Whether The Force Awakens intentionally lifted from Clone Wars or it was just a coincidence, Genndy Tartakovsky (whose credits also include the Hotel Transylvania movies, Dexter’s Laboratory, Samurai Jack and Primal) seems to okay with the similarity. And to be fair, these shots are seen in wildly different circumstances, with the Clone Wars ships having recently crashed, while the Star Destroyer Rey passes by after scavenging having crashed during the Battle of Jakku, which occurred decades earlier following the events of Return of the Jedi.
If we could relive the ’90s every day, we would. We’re here for all of it: the chokers, the miniskirts, the baggy pants, the slew of pre-internet heartthrobs.
Sadly, we don’t have access to a time-travel machine, but we do have a ton of streaming services completely loaded with the best ’90s movies. And there are so many classics to choose from: There is, of course, Clueless, i.e., the absolute peak of the teen movie genre that features the decade’s most beloved heroine Cher Horowitz; the always comforting wackiness of Michael Jordan coaching the Looney Tunes in the epic basketball flick Space Jam; and then one of the lengthiest—but greatest—love stories of all time, Titanic.
Picking favorites is nearly impossible, given how many masterpieces came out of the era. Still, we waded through some of the best ’90s movies we could think of. See what made the list, below. And happy streaming!
Billie Eilish surprised fans today (January 23) when she announced that the music video for “Everything I Wanted” would be out in an hour. Well, an hour has come and gone, folks, and the “Bad Guy” singer’s new video, which she directed herself, is a spine-chilling and anxiety-inducing journey.
The video, which stars Eilish’s brother and longtime collaborator Finneas, begins with an important message. “Finneas is my brother and my best friend,” the 18-year-old pop star wrote. “No matter the circumstance, we always have and always will be there for each other.” The remainder of the video confirms this to be true.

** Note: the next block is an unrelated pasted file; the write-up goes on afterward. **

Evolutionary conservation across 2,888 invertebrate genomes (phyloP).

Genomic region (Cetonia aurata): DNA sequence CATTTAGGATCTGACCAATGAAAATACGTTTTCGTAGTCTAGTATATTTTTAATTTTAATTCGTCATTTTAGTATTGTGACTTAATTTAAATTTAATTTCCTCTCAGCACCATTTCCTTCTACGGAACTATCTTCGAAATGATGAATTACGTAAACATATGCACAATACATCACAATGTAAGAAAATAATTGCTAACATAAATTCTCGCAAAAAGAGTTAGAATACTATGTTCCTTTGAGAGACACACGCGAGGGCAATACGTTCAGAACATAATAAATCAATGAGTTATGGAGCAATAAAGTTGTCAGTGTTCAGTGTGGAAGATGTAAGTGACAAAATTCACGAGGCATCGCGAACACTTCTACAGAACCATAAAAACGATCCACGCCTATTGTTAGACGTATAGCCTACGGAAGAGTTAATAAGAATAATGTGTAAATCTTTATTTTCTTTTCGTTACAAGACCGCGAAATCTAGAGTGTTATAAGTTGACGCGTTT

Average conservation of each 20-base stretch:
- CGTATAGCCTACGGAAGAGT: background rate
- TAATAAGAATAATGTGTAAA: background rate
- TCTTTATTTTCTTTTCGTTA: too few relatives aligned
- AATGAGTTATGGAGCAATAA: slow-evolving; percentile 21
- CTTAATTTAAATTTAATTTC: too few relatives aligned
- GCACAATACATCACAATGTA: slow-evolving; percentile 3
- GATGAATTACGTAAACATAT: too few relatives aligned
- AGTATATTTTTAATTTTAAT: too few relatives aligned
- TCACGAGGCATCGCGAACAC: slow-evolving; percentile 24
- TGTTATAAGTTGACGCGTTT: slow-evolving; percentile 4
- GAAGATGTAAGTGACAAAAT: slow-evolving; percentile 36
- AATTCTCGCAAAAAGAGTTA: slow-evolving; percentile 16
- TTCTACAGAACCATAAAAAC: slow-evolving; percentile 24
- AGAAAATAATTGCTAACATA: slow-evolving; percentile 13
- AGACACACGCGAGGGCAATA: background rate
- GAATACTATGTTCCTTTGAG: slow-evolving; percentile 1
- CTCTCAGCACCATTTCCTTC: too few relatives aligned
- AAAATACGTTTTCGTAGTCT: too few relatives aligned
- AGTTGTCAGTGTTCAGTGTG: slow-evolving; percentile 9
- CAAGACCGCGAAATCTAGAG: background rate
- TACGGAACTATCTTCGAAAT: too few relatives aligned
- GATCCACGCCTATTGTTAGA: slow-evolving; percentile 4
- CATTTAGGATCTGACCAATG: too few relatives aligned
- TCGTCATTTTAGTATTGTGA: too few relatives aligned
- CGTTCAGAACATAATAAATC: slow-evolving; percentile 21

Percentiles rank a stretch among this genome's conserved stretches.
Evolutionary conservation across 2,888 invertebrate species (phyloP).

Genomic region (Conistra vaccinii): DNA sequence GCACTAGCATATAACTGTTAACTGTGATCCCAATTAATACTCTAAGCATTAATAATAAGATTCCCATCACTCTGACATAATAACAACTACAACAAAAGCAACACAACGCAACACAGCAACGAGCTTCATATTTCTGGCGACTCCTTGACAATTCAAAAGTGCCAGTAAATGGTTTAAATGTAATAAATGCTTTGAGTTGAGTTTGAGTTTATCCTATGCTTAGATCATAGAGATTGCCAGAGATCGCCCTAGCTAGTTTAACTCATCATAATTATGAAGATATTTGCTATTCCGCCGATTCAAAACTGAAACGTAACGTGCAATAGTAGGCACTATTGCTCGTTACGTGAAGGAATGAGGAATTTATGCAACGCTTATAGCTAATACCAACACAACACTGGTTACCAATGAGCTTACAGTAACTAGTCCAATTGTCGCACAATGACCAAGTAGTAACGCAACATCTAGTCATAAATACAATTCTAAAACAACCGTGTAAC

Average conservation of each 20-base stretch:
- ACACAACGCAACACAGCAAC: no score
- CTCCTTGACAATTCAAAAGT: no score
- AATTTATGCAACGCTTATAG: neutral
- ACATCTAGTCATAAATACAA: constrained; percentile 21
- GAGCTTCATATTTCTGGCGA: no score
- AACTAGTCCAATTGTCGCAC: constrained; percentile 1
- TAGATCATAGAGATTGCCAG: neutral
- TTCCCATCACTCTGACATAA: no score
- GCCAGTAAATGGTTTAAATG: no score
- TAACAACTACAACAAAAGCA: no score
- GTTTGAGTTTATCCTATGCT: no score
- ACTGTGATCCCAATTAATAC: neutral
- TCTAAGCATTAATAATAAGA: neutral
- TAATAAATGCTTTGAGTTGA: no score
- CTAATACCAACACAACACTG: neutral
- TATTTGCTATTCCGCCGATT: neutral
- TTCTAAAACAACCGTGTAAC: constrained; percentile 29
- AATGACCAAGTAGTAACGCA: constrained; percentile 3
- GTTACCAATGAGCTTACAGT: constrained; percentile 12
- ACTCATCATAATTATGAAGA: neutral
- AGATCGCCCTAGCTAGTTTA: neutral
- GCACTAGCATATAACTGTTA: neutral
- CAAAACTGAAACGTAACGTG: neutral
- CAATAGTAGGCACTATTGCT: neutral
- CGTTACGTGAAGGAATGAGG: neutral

Following her sweet message to Finneas, Eilish cruises past a beautiful cityscape with her brother in the passenger seat. In true Eilish fashion, their stares are blank, their bodies expressionless. When the siblings drive through a tunnel, they find themselves out of the city, through the desert, past the valley, and onto the beach.
Less than halfway through the nearly five-minute-long video, we realize that it’s not at all about the scenery; it’s about sticking by each other’s side even at hit rock bottom. In this particular case, Eilish drives the car directly into the ocean. And though it’s difficult to watch them getting swept away by the tide and slowly sinking under, the siblings confirm with their hands held tight that everything will be OK because, at the very least, they have each other.
Eilish’s directing skills shine through on this project, and many fans on social media feel that it perfectly encapsulates the feeling of wanting to give up on everything but realizing that there are people who care, even when it doesn’t feel like it. This isn’t the “Ocean Eyes” singer’s first foray into directing, either. Eilish made her directorial debut with her song “Xanny” last month, which was just as soul-stirring and evocative.
Sonic the Hedgehog may be opening on Valentine’s Day, but the Blue Blur has his sights set not on candy hearts, roses, chocolates or even golden rings, he’s eyeing major box office bucks.The latest tracking is in for Paramount’s adaptation of Sega’s iconic videogame franchise and Sonic the Hedgehog is projected to enjoy a 4-day opening weekend between $41 million and $47 million according to Deadline.
But as we saw in Batman v Superman: Dawn of Justice, Ben Affleck’s Batman was still in tip top physical shape, with his workout including tire dragging and weighted pull-ups. With the kind of physique he had, it’s no wonder that he ended up wearing a bulkier costume, although the carbon fiber tri-weave definitely contributed to the suit’s size too.